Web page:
A notorious murderer and grave robber, Edward Theodore Gein was among the most infamous and at the same time understated criminals in history.

He admitted to killing two women, but in both cases he pled not guilty by reason of insanity. His plea was approved and therefore Ed Gein was deemed unfit for trial. Although not proven, he was suspected of killing (or at least being responsible for the disappearance) of more people.

Ed Gein was born to Augusta and George; fanatically religious mother and an alcoholic father, respectively. He grew up alongside his brother Henry, in a repressive household dominated by his mother and ruled by her puritanical preaching about sins of carnal desire and lust.

His crimes did not really attract the attention of media and general public, partly because the murders took place in a small town of Plainfield, Wisconsin – a place most people have never heard of.

He was quite easily apprehended, but not before he had successfully killed at least two people, Mary Hogan and Bernice Worden, both were women and allegedly resembled his mother.

But murders were not Ed’s only crimes, as he also confessed to digging up corpses for practicing necrophilia and cutting off body parts.

Although relatively unknown at first, Ed’s life and crimes inspired some popular horror books and films such as The Texas Chainsaw Massacre, The Silence of the Lambs, and Psycho. And behind his tendency to commit savagery, there are some shocking revelations about Ed’s life.

10 Ed Gein Was Once A Babysitter

Following the death of his father at the age of 66 due to excessive drinking, Ed and his brother Henry began looking for some others jobs outside the family farm to help with expenses.

They actually had a good reputation as hard-working handymen in the community, so it wouldn’t be too difficult for them to get hired to do a variety of jobs around the town. In addition to being a handyman, Ed Gein also worked as babysitter. He said that he liked the job and that he related much better to kids than adults.

His father died in 1940, and at that time Ed had not shown any sign of savage personality which he would eventually develop in the following years.

Nobody in the community suspected him of any wrongdoing while he was working in this particular profession. However, it was also around the same time that Henry started to notice Ed’s infatuation with their mother. Some people say Ed did not take it well.

9 Henry's Death Was Surrounded By Suspicious Circumstances

About four years after the death of his father, Henry was found dead. In 1944, Henry and Ed were burning brush on the property. The fire raged out of control, but thankfully the fire department came to the rescue.

Soon after the incident, Ed filed a report of a missing person: his brother was nowhere to be found after the fire. The search party came at night and began scouring the property to look for him. After a while Henry’s body was found, facing down and motionless.

Heart failure was ruled as the initial cause of death, but the circumstances surrounding his death added with future revelations of Ed’s behavior, led to a suspicion that the younger brother was responsible. Coroner actually changed the cause of death from heart failure to asphyxiation.

Although no autopsy was performed, there were apparent bruises on Henry’s dead body, most likely the result of a violent blow.

8 Isolation On A Farm

In 1915 when Ed was just a 9-year old boy, his family moved from La Crosse, Wisconsin to a farm outside Plainfield also in the same state. Ed Gein rarely left the farm except for attending school. Even if Ed and Henry had wanted to go out and play, their mother wouldn’t have allowed them to.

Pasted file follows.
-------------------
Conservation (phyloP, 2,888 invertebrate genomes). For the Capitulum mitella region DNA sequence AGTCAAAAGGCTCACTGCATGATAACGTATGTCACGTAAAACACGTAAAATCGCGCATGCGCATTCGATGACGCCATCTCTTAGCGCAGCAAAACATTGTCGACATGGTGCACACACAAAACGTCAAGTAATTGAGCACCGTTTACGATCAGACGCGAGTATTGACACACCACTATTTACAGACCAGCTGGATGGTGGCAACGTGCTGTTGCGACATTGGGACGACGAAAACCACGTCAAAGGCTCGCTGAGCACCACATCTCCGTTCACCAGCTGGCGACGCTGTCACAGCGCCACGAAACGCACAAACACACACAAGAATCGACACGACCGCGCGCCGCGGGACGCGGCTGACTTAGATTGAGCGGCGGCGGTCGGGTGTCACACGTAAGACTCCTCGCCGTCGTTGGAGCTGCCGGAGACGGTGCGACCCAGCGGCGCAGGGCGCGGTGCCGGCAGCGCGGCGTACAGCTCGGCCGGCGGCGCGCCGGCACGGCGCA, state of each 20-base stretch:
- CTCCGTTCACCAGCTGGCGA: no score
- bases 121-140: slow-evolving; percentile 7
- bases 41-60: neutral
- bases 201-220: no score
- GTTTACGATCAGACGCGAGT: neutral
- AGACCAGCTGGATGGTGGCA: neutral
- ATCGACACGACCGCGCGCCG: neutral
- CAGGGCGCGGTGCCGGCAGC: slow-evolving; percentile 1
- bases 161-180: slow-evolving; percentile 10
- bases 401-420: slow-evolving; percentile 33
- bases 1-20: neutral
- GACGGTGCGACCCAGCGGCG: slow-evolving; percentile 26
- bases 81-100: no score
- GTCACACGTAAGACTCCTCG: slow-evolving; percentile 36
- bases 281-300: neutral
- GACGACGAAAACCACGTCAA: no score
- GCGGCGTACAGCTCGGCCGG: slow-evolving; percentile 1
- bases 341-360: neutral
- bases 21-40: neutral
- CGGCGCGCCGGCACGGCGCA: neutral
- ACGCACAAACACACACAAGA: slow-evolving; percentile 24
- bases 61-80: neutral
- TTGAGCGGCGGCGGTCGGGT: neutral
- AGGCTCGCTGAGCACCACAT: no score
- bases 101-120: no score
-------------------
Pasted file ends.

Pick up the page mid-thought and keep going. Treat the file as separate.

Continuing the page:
She would constantly preach about how bad the outside world was and that all women – perhaps except her – were whores, tools used by the devil to lure men into sins. Due to this isolation, Augusta became Ed’s most devoted and only friend.

Ed practically had zero social interaction with anybody else outside the family, and things did not turn out as peaceful as his mother had always expected.

Augusta did not allow any other women to come inside the house; when she saw women with other men (who were not their husbands) she would cuss them out. Ed and Henry probably witnessed such instances more often than they needed to.

7 Bible Study Every Afternoon

An old-school Lutheran, Augusta was a fanatically religious person and she would use every chance to preach to Ed and Henry about the dangers and consequences of sins. So every single day after school, the boys would come home from school to attend another class, but not a typical extracurricular activity.

For them home class meant Bible study with their Lutheran mother to learn about the Old Testament. Augusta did not hesitate to use (or cite) verses that were probably too heavy for children to take. Bear in mind that some verses written in the Old Testament should be rated “R” for Restrictive or at least “M” for Mature.

This is not to say that Bible study is bad or unnecessary in all situations, but such lesson especially in the Geins family seemed to contribute to Ed’s peculiar behaviors for examples laughing at random (inappropriate) times and sometimes at his own jokes.

The obligatory Bible study prevented Ed from going outside and making friends. There were several possibilities involved here: whether Ed did not receive enough Bible study, the isolation triggered his eventual behavior, or it was the Old Testament study that sparked off his strange violent behavioral tendency.

6 Mother’s Death Broke Ed

After his father and brother had passed away, Ed lived alone with his mother. Augusta suffered from a paralyzing stroke after Henry’s death, and therefore Ed devoted himself to take care of her.

In 1945, both of them actually came out of the farm to visit a man called Smith to purchase straw. His mother saw Smith beating a dog, and then a woman coming from inside his house telling him to stop. Smith didn’t even bother and he just continued beating the dog to death.